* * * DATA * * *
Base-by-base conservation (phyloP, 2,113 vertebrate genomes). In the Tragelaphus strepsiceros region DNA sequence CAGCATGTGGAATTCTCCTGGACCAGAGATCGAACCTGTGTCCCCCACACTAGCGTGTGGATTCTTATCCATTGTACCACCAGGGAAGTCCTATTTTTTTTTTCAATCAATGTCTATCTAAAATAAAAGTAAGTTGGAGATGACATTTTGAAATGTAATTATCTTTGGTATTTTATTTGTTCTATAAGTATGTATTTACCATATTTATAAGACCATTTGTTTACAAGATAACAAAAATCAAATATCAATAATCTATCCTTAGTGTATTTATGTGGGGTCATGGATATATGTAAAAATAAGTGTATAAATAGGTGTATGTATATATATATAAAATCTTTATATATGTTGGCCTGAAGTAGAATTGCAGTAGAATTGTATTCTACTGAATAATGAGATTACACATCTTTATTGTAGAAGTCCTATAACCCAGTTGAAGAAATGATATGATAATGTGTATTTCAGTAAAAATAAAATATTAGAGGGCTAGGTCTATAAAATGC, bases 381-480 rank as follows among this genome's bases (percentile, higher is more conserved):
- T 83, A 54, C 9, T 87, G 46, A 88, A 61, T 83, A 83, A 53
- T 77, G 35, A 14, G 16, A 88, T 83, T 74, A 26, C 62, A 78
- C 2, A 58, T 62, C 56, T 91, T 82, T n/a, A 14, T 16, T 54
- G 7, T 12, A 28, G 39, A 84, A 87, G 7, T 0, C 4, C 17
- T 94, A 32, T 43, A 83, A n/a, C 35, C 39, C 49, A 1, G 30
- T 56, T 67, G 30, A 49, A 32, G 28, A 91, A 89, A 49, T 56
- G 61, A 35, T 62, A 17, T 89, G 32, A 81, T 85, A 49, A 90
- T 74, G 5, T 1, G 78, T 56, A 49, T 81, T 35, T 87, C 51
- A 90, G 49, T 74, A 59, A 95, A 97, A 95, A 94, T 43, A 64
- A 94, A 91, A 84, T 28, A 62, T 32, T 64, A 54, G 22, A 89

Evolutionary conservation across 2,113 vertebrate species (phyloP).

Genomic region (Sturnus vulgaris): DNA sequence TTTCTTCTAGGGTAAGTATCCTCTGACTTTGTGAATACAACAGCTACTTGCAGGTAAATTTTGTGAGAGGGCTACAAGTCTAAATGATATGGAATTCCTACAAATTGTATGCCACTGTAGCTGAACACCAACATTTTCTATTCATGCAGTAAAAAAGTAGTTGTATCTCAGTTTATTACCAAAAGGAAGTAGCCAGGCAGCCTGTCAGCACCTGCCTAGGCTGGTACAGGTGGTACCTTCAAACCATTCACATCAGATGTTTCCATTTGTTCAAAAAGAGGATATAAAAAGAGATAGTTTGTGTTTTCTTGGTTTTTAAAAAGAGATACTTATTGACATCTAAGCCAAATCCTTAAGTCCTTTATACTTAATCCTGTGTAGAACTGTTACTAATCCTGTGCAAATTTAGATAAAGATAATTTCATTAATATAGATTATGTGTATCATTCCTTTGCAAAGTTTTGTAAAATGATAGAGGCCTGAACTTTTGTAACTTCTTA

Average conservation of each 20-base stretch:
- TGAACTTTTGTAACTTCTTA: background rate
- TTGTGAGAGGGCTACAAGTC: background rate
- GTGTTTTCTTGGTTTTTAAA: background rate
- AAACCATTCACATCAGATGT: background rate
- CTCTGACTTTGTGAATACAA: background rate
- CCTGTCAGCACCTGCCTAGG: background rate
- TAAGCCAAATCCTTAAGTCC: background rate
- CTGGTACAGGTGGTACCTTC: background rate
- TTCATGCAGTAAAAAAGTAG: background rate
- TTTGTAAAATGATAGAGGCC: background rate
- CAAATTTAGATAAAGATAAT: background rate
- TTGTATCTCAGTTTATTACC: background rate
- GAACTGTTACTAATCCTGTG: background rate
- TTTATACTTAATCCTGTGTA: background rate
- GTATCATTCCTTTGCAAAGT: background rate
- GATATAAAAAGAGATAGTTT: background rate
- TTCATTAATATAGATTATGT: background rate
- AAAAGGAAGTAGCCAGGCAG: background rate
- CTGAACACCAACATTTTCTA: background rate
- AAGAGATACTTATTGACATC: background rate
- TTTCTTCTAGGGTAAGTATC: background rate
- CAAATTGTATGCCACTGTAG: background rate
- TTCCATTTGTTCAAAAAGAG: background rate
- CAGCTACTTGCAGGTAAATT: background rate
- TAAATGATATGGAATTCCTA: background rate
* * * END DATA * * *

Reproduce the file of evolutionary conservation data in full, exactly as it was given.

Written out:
Base-by-base conservation (phyloP, 2,113 vertebrate genomes). In the Tragelaphus strepsiceros region DNA sequence CAGCATGTGGAATTCTCCTGGACCAGAGATCGAACCTGTGTCCCCCACACTAGCGTGTGGATTCTTATCCATTGTACCACCAGGGAAGTCCTATTTTTTTTTTCAATCAATGTCTATCTAAAATAAAAGTAAGTTGGAGATGACATTTTGAAATGTAATTATCTTTGGTATTTTATTTGTTCTATAAGTATGTATTTACCATATTTATAAGACCATTTGTTTACAAGATAACAAAAATCAAATATCAATAATCTATCCTTAGTGTATTTATGTGGGGTCATGGATATATGTAAAAATAAGTGTATAAATAGGTGTATGTATATATATATAAAATCTTTATATATGTTGGCCTGAAGTAGAATTGCAGTAGAATTGTATTCTACTGAATAATGAGATTACACATCTTTATTGTAGAAGTCCTATAACCCAGTTGAAGAAATGATATGATAATGTGTATTTCAGTAAAAATAAAATATTAGAGGGCTAGGTCTATAAAATGC, bases 381-480 rank as follows among this genome's bases (percentile, higher is more conserved):
- T 83, A 54, C 9, T 87, G 46, A 88, A 61, T 83, A 83, A 53
- T 77, G 35, A 14, G 16, A 88, T 83, T 74, A 26, C 62, A 78
- C 2, A 58, T 62, C 56, T 91, T 82, T n/a, A 14, T 16, T 54
- G 7, T 12, A 28, G 39, A 84, A 87, G 7, T 0, C 4, C 17
- T 94, A 32, T 43, A 83, A n/a, C 35, C 39, C 49, A 1, G 30
- T 56, T 67, G 30, A 49, A 32, G 28, A 91, A 89, A 49, T 56
- G 61, A 35, T 62, A 17, T 89, G 32, A 81, T 85, A 49, A 90
- T 74, G 5, T 1, G 78, T 56, A 49, T 81, T 35, T 87, C 51
- A 90, G 49, T 74, A 59, A 95, A 97, A 95, A 94, T 43, A 64
- A 94, A 91, A 84, T 28, A 62, T 32, T 64, A 54, G 22, A 89

Evolutionary conservation across 2,113 vertebrate species (phyloP).

Genomic region (Sturnus vulgaris): DNA sequence TTTCTTCTAGGGTAAGTATCCTCTGACTTTGTGAATACAACAGCTACTTGCAGGTAAATTTTGTGAGAGGGCTACAAGTCTAAATGATATGGAATTCCTACAAATTGTATGCCACTGTAGCTGAACACCAACATTTTCTATTCATGCAGTAAAAAAGTAGTTGTATCTCAGTTTATTACCAAAAGGAAGTAGCCAGGCAGCCTGTCAGCACCTGCCTAGGCTGGTACAGGTGGTACCTTCAAACCATTCACATCAGATGTTTCCATTTGTTCAAAAAGAGGATATAAAAAGAGATAGTTTGTGTTTTCTTGGTTTTTAAAAAGAGATACTTATTGACATCTAAGCCAAATCCTTAAGTCCTTTATACTTAATCCTGTGTAGAACTGTTACTAATCCTGTGCAAATTTAGATAAAGATAATTTCATTAATATAGATTATGTGTATCATTCCTTTGCAAAGTTTTGTAAAATGATAGAGGCCTGAACTTTTGTAACTTCTTA

Average conservation of each 20-base stretch:
- TGAACTTTTGTAACTTCTTA: background rate
- TTGTGAGAGGGCTACAAGTC: background rate
- GTGTTTTCTTGGTTTTTAAA: background rate
- AAACCATTCACATCAGATGT: background rate
- CTCTGACTTTGTGAATACAA: background rate
- CCTGTCAGCACCTGCCTAGG: background rate
- TAAGCCAAATCCTTAAGTCC: background rate
- CTGGTACAGGTGGTACCTTC: background rate
- TTCATGCAGTAAAAAAGTAG: background rate
- TTTGTAAAATGATAGAGGCC: background rate
- CAAATTTAGATAAAGATAAT: background rate
- TTGTATCTCAGTTTATTACC: background rate
- GAACTGTTACTAATCCTGTG: background rate
- TTTATACTTAATCCTGTGTA: background rate
- GTATCATTCCTTTGCAAAGT: background rate
- GATATAAAAAGAGATAGTTT: background rate
- TTCATTAATATAGATTATGT: background rate
- AAAAGGAAGTAGCCAGGCAG: background rate
- CTGAACACCAACATTTTCTA: background rate
- AAGAGATACTTATTGACATC: background rate
- TTTCTTCTAGGGTAAGTATC: background rate
- CAAATTGTATGCCACTGTAG: background rate
- TTCCATTTGTTCAAAAAGAG: background rate
- CAGCTACTTGCAGGTAAATT: background rate
- TAAATGATATGGAATTCCTA: background rate